10,000 Miles Later: 2016 Mustang GT
It’s 1:38am. Heart is pounding, beads of sweat are collecting across my forehead despite the A/C being on full blast, and across my face is the most appreciable smile imaginable. Why? Because after a 300-mile drive in my 2016 Mustang GT, I'm rewarded with a 40-mile stretch of winding road where speed limits are more like ignored guidelines, and the excitement is enough to make a grown-man say, “Can I go again?”
Now, let’s go ahead and acknowledge that the scenario above was not conducted by a professional driver on a closed circuit. However, when a car makes an average driver feel like Lewis Hamilton passing Sebastian Vettel in the last bend of a grand prix, then you know you’re gripping a particularly special steering wheel. The latest addition to the Mustang family is exactly that: special.
Before you start up the car, you’ll find it difficult not to smile at the loving touches that Ford has given it. In the hood scoops, you’ll notice blinker lights for the first time in a Mustang since 1967. Approach the door or unlock the car and you’ll see a pony projected on the ground on both the driver and passenger sides of the car. Whether male or female, I dare you to take someone for a ride that doesn’t instantly take notice and comment on this simple, yet cool, cosmetic addition. When you step inside, you’ll quickly notice that Ford didn’t just focus all of their efforts on redesigning the exterior. The interior of the car exudes quality. It’s not the hand-stitched leather that you’ll find in a Rolls Royce, but it’s quality that you’ll appreciate when you see the leather, hard plastics, and the “Ground Speed” displayed on your speedometer.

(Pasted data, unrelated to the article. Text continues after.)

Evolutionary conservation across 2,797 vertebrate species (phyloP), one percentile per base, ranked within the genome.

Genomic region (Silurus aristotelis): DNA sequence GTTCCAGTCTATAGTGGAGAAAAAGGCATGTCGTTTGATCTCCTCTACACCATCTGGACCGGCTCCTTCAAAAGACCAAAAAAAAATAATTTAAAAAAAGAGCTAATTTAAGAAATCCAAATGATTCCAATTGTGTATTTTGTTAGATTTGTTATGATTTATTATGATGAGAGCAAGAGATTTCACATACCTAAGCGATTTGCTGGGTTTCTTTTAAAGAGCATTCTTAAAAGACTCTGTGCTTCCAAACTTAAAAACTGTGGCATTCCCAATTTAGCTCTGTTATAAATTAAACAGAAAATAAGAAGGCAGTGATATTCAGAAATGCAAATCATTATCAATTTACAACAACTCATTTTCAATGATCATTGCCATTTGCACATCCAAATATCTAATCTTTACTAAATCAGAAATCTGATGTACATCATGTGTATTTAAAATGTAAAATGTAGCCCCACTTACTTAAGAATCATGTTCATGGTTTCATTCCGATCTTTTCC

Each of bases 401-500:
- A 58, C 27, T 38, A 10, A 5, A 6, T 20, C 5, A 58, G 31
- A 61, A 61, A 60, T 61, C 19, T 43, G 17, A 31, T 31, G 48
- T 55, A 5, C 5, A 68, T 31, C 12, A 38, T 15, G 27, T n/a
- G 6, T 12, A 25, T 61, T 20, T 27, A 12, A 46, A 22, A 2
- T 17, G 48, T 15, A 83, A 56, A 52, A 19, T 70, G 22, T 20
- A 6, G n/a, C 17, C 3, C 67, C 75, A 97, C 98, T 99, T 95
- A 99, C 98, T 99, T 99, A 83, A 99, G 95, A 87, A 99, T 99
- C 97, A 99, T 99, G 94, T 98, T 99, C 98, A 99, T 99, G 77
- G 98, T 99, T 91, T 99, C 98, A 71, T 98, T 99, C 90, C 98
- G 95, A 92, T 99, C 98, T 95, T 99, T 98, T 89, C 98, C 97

Although the option of Recaro seats is there and I wouldn’t blame anyone for opting for those body-hugging seats, the standard bucket seats on the Mustang are very comfortable and provide great support whether out for a leisurely cruise or some spirited canyon driving. While mentioning the bucket seats, I’d be remiss if I didn’t mention the back seats of the car. These seats are comfortable and well-crafted; however, space is definitely a luxury that doesn’t come standard. If you value blood circulation to your legs and space for your head—for the sake of your passengers, watch those speed bumps—or equip them with a helmet to account for the car's roofline. I’d sincerely advise that you treat this car as a two-seater. Put your girlfriend, wife, or significant other in the front passenger seat, start the car, hear the rumble of that 5.0 eight cylinder engine, and you’ll instantly feel the bliss of why you love cars, Mustangs, and driving in general.